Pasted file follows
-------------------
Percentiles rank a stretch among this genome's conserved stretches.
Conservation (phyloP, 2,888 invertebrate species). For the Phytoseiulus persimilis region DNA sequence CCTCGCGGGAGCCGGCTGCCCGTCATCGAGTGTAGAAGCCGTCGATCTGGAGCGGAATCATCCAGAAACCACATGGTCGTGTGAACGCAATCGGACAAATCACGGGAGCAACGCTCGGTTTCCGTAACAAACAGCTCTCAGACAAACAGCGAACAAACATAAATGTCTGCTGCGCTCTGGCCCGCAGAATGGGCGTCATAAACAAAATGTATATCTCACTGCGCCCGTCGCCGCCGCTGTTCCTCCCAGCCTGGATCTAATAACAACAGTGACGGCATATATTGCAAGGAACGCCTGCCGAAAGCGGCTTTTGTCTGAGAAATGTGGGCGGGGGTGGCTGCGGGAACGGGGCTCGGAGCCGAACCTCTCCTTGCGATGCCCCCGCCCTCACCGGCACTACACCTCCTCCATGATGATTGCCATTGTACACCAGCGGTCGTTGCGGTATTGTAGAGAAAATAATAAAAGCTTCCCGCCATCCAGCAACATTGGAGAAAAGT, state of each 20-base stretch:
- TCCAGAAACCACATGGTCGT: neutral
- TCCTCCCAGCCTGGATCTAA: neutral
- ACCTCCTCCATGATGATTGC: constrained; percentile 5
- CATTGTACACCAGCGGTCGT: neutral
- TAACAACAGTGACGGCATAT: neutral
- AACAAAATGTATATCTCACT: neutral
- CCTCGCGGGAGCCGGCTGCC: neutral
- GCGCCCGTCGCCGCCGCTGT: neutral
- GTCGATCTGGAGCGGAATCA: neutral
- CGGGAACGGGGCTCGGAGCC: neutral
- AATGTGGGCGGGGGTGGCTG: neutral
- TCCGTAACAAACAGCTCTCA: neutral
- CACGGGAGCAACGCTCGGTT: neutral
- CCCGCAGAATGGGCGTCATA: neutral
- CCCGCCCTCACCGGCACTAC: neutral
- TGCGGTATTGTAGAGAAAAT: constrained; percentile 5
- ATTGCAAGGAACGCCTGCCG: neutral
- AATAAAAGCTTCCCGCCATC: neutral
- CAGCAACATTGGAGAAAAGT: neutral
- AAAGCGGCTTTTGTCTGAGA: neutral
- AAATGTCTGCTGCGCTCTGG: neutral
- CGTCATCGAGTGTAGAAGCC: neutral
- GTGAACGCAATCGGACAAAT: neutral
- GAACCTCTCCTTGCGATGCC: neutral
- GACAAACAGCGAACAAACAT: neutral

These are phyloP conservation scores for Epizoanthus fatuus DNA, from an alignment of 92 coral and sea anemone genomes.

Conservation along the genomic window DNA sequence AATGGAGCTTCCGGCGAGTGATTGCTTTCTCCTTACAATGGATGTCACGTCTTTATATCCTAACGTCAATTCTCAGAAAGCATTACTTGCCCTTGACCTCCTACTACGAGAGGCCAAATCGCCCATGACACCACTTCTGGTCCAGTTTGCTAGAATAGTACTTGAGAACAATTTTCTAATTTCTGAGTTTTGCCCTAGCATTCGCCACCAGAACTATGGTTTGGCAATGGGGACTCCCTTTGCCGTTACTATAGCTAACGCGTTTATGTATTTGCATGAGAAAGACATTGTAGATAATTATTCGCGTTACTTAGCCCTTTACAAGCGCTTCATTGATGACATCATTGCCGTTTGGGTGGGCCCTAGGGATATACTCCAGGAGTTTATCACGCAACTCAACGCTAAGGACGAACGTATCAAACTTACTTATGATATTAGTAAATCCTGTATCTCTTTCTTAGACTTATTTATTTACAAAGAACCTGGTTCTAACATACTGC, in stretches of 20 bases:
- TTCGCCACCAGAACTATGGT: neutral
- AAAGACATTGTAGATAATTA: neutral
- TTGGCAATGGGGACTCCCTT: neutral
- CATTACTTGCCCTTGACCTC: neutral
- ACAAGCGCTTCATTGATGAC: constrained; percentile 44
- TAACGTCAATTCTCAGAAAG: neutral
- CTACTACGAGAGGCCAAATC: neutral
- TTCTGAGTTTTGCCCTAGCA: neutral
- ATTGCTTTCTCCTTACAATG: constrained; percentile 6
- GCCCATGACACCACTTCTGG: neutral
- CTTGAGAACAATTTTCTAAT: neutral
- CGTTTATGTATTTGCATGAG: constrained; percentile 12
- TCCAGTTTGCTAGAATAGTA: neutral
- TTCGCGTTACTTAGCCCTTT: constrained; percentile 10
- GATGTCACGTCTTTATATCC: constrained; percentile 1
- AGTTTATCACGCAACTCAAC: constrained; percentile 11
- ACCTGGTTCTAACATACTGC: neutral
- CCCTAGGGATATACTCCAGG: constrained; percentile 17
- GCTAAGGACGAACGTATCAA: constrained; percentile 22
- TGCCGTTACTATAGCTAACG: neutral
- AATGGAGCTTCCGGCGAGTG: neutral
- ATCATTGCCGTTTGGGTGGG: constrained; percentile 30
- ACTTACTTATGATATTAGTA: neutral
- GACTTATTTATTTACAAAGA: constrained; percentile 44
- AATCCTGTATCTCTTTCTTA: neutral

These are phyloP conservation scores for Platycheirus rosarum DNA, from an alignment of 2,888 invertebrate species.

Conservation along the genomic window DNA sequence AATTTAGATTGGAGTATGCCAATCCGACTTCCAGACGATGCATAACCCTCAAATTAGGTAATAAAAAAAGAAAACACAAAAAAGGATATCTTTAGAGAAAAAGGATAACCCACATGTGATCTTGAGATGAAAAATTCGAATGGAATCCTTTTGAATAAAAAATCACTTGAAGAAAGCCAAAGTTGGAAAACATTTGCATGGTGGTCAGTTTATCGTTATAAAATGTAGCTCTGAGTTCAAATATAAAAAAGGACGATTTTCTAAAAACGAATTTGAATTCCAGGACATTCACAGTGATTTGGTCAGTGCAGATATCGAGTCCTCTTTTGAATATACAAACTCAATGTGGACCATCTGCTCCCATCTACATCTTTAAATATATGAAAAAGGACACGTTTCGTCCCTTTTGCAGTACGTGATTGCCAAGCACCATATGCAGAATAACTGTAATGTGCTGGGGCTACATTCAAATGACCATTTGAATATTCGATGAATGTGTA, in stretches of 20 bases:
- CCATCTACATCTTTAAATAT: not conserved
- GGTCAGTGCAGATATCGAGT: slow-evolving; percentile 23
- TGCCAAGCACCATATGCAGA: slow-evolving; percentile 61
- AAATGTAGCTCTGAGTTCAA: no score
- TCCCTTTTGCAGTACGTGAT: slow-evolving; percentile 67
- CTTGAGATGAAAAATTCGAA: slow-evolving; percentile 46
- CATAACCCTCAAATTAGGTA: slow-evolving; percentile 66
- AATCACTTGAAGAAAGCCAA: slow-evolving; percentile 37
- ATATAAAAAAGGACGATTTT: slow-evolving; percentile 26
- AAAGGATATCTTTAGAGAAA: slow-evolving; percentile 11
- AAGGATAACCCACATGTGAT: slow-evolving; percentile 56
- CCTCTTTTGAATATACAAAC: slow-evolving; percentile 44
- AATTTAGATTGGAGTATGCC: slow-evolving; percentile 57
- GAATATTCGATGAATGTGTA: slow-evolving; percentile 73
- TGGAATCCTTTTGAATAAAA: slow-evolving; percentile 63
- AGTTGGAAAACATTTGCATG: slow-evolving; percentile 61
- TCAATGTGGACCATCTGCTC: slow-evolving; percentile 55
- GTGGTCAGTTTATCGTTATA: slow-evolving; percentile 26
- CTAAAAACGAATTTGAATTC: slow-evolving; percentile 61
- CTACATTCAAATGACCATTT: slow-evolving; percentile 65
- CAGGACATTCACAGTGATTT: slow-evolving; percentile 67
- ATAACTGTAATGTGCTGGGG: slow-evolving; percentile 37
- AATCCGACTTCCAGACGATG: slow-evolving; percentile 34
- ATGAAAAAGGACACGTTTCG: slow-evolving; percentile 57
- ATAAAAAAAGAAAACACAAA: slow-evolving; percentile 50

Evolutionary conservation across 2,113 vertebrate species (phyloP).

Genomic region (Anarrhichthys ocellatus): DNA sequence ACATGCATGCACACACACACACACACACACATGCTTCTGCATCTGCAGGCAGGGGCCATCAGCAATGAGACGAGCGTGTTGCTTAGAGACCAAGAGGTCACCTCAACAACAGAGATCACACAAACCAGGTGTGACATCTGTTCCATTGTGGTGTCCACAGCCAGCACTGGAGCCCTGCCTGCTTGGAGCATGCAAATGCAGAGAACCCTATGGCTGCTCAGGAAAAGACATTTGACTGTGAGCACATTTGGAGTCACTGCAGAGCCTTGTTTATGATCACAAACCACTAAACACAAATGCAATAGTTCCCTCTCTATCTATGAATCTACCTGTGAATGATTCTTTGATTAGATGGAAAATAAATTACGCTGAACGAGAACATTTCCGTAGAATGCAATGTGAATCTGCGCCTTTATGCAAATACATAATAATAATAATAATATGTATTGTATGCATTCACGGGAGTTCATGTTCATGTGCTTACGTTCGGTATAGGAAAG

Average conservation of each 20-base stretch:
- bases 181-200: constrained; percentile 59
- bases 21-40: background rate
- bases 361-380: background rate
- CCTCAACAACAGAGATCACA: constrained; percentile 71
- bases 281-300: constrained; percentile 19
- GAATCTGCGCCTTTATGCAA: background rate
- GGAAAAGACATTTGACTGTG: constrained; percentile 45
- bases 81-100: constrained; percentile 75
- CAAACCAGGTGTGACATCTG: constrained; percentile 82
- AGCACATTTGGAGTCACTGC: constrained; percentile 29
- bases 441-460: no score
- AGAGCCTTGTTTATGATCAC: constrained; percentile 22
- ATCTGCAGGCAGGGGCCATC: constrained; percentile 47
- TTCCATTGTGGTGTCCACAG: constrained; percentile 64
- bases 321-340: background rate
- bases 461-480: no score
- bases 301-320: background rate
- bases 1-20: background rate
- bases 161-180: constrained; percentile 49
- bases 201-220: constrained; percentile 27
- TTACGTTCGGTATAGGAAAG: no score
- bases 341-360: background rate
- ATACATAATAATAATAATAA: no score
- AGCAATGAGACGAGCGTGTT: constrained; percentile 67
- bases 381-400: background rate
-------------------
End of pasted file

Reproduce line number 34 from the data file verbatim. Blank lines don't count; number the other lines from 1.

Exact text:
- ACAAGCGCTTCATTGATGAC: constrained; percentile 44